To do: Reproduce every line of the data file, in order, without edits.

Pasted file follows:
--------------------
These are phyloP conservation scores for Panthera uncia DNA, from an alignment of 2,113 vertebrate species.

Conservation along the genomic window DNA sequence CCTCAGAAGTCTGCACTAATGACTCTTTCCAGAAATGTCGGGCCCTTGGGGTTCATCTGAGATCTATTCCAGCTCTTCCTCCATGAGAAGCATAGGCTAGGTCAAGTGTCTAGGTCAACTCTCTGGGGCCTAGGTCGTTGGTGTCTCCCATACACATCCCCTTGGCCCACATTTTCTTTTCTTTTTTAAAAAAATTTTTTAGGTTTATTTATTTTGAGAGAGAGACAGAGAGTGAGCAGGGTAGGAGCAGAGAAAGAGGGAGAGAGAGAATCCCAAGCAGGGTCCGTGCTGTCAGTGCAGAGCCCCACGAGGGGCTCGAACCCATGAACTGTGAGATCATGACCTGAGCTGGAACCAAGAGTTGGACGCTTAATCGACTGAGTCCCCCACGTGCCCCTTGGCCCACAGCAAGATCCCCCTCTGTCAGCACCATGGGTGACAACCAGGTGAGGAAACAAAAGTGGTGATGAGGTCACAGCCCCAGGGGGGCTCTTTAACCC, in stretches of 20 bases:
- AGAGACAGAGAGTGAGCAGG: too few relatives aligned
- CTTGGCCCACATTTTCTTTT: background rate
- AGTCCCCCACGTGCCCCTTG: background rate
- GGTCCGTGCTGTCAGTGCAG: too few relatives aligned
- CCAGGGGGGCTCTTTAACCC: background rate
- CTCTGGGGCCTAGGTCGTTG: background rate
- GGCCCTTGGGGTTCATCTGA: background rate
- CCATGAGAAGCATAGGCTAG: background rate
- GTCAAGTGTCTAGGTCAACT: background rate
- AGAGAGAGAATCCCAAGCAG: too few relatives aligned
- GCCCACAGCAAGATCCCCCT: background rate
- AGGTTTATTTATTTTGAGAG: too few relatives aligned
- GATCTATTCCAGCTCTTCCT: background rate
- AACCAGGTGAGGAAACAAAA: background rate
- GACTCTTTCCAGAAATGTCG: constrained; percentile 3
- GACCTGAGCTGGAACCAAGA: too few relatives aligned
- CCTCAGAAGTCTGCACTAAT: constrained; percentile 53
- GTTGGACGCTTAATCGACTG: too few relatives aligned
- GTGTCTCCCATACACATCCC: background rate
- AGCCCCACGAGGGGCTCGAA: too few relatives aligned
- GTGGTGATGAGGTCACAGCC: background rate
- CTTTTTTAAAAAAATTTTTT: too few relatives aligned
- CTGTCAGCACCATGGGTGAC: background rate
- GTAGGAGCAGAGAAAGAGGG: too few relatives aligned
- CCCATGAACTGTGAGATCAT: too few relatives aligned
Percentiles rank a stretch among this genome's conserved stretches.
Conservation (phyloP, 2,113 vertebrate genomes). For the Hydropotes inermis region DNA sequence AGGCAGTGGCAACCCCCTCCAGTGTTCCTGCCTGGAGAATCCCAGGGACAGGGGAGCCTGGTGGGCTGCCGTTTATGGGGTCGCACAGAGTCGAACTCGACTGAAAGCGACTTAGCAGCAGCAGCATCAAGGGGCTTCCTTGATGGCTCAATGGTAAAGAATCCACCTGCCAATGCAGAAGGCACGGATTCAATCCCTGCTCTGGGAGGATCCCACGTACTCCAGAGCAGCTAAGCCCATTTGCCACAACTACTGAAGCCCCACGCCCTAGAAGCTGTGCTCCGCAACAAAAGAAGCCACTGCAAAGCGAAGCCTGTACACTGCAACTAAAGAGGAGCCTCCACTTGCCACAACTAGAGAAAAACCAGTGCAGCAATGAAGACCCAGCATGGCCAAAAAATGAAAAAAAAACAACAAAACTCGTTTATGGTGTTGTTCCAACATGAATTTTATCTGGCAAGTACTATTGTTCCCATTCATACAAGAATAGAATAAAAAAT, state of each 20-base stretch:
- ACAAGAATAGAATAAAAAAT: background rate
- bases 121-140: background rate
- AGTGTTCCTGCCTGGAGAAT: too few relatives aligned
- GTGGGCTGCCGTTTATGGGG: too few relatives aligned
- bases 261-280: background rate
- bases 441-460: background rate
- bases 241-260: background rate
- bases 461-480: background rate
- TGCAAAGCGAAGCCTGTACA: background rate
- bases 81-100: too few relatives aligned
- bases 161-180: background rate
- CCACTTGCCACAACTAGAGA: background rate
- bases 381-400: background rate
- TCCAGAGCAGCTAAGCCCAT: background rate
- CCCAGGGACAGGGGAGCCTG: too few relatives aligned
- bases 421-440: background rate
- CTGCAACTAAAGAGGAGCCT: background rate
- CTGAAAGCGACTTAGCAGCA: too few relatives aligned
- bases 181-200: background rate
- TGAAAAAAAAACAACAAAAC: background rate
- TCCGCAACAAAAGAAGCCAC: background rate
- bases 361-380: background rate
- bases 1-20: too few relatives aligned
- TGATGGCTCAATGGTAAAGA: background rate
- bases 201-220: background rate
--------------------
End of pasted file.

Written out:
These are phyloP conservation scores for Panthera uncia DNA, from an alignment of 2,113 vertebrate species.

Conservation along the genomic window DNA sequence CCTCAGAAGTCTGCACTAATGACTCTTTCCAGAAATGTCGGGCCCTTGGGGTTCATCTGAGATCTATTCCAGCTCTTCCTCCATGAGAAGCATAGGCTAGGTCAAGTGTCTAGGTCAACTCTCTGGGGCCTAGGTCGTTGGTGTCTCCCATACACATCCCCTTGGCCCACATTTTCTTTTCTTTTTTAAAAAAATTTTTTAGGTTTATTTATTTTGAGAGAGAGACAGAGAGTGAGCAGGGTAGGAGCAGAGAAAGAGGGAGAGAGAGAATCCCAAGCAGGGTCCGTGCTGTCAGTGCAGAGCCCCACGAGGGGCTCGAACCCATGAACTGTGAGATCATGACCTGAGCTGGAACCAAGAGTTGGACGCTTAATCGACTGAGTCCCCCACGTGCCCCTTGGCCCACAGCAAGATCCCCCTCTGTCAGCACCATGGGTGACAACCAGGTGAGGAAACAAAAGTGGTGATGAGGTCACAGCCCCAGGGGGGCTCTTTAACCC, in stretches of 20 bases:
- AGAGACAGAGAGTGAGCAGG: too few relatives aligned
- CTTGGCCCACATTTTCTTTT: background rate
- AGTCCCCCACGTGCCCCTTG: background rate
- GGTCCGTGCTGTCAGTGCAG: too few relatives aligned
- CCAGGGGGGCTCTTTAACCC: background rate
- CTCTGGGGCCTAGGTCGTTG: background rate
- GGCCCTTGGGGTTCATCTGA: background rate
- CCATGAGAAGCATAGGCTAG: background rate
- GTCAAGTGTCTAGGTCAACT: background rate
- AGAGAGAGAATCCCAAGCAG: too few relatives aligned
- GCCCACAGCAAGATCCCCCT: background rate
- AGGTTTATTTATTTTGAGAG: too few relatives aligned
- GATCTATTCCAGCTCTTCCT: background rate
- AACCAGGTGAGGAAACAAAA: background rate
- GACTCTTTCCAGAAATGTCG: constrained; percentile 3
- GACCTGAGCTGGAACCAAGA: too few relatives aligned
- CCTCAGAAGTCTGCACTAAT: constrained; percentile 53
- GTTGGACGCTTAATCGACTG: too few relatives aligned
- GTGTCTCCCATACACATCCC: background rate
- AGCCCCACGAGGGGCTCGAA: too few relatives aligned
- GTGGTGATGAGGTCACAGCC: background rate
- CTTTTTTAAAAAAATTTTTT: too few relatives aligned
- CTGTCAGCACCATGGGTGAC: background rate
- GTAGGAGCAGAGAAAGAGGG: too few relatives aligned
- CCCATGAACTGTGAGATCAT: too few relatives aligned
Percentiles rank a stretch among this genome's conserved stretches.
Conservation (phyloP, 2,113 vertebrate genomes). For the Hydropotes inermis region DNA sequence AGGCAGTGGCAACCCCCTCCAGTGTTCCTGCCTGGAGAATCCCAGGGACAGGGGAGCCTGGTGGGCTGCCGTTTATGGGGTCGCACAGAGTCGAACTCGACTGAAAGCGACTTAGCAGCAGCAGCATCAAGGGGCTTCCTTGATGGCTCAATGGTAAAGAATCCACCTGCCAATGCAGAAGGCACGGATTCAATCCCTGCTCTGGGAGGATCCCACGTACTCCAGAGCAGCTAAGCCCATTTGCCACAACTACTGAAGCCCCACGCCCTAGAAGCTGTGCTCCGCAACAAAAGAAGCCACTGCAAAGCGAAGCCTGTACACTGCAACTAAAGAGGAGCCTCCACTTGCCACAACTAGAGAAAAACCAGTGCAGCAATGAAGACCCAGCATGGCCAAAAAATGAAAAAAAAACAACAAAACTCGTTTATGGTGTTGTTCCAACATGAATTTTATCTGGCAAGTACTATTGTTCCCATTCATACAAGAATAGAATAAAAAAT, state of each 20-base stretch:
- ACAAGAATAGAATAAAAAAT: background rate
- bases 121-140: background rate
- AGTGTTCCTGCCTGGAGAAT: too few relatives aligned
- GTGGGCTGCCGTTTATGGGG: too few relatives aligned
- bases 261-280: background rate
- bases 441-460: background rate
- bases 241-260: background rate
- bases 461-480: background rate
- TGCAAAGCGAAGCCTGTACA: background rate
- bases 81-100: too few relatives aligned
- bases 161-180: background rate
- CCACTTGCCACAACTAGAGA: background rate
- bases 381-400: background rate
- TCCAGAGCAGCTAAGCCCAT: background rate
- CCCAGGGACAGGGGAGCCTG: too few relatives aligned
- bases 421-440: background rate
- CTGCAACTAAAGAGGAGCCT: background rate
- CTGAAAGCGACTTAGCAGCA: too few relatives aligned
- bases 181-200: background rate
- TGAAAAAAAAACAACAAAAC: background rate
- TCCGCAACAAAAGAAGCCAC: background rate
- bases 361-380: background rate
- bases 1-20: too few relatives aligned
- TGATGGCTCAATGGTAAAGA: background rate
- bases 201-220: background rate